Just for kicks, I wanted to try using an ECDSA key for ssh authentication. Unfortunately, the OpenSSH bundled with Mountain Lion (10.8) does not support ECDSA keys (nor can one even be generated with ssh-keygen.) The man pages for ssh-keygen and ssh-agent say they support ECDSA, but this is due to a naive man page generation assuming that since the OpenSSL library supports it, OpenSSH will too. Also, a PCI compliant OpenSSH isn’t bundled with OS X Lion (10.7) or older so this will also be useful for those users as well. Thankfully, Homebrew already has a recipe for installing an up-to-date OpenSSH so most of the work of upgrading is already done.
2. Compile and install OpenSSH. I want to use a newer OpenSSL and all its optimizations, which Homebrew will happily provide via an option. Also, to make ssh-agent launchd and keychain compatible, there’s a nice undocumented option to apply the necessary patch before compiling too.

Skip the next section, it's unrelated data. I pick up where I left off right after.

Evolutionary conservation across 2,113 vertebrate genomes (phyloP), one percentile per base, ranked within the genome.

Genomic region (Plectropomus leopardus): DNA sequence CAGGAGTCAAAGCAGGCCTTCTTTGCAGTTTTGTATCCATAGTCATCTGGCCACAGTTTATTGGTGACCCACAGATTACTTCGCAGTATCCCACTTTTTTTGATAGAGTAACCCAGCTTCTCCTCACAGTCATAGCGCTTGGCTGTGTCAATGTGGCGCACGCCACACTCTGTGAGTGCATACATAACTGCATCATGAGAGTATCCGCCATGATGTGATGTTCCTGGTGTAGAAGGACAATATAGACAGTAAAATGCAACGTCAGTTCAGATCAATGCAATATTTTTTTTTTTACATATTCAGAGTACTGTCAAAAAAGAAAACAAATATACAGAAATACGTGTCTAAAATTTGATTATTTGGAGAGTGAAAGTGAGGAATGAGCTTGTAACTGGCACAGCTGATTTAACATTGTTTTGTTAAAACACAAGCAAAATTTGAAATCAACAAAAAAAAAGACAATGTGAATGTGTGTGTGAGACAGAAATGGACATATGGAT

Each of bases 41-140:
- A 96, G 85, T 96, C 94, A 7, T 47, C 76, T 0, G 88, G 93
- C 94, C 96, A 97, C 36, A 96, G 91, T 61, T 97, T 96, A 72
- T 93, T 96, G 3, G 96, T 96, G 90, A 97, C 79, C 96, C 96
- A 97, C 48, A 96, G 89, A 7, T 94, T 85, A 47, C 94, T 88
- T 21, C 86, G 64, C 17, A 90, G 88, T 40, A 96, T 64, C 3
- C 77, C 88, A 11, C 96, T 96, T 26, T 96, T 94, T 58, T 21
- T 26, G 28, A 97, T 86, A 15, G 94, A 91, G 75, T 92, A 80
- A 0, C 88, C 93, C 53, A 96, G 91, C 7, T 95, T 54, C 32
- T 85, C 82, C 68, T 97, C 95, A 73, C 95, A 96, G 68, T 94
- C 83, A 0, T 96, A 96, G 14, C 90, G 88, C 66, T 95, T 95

3. Like the caveat notes when brew finishes, you need to update the launchd plist for ssh-agent to use the new Homebrew binary. By replacing /usr/bin/ssh-agent with /usr/local/bin/ssh-agent
$ launchctl stop org.openbsd.ssh-agent $ launchctl unload -w /System/Library/LaunchAgents/org.openbsd.ssh-agent.plist $ sudo vi /System/Library/LaunchAgents/org.openbsd.ssh-agent.plist $ launchctl load -w -S Aqua /System/Library/LaunchAgents/org.openbsd.ssh-agent.plist
4. The SSH_AUTH_SOCK env var needs to be updated for any open or new terminal sessions. It’s best to logout/login or restart because we cannot modify the variables in the user session scope that all new processes inherit from. However, if that’s not an option, can do this instead.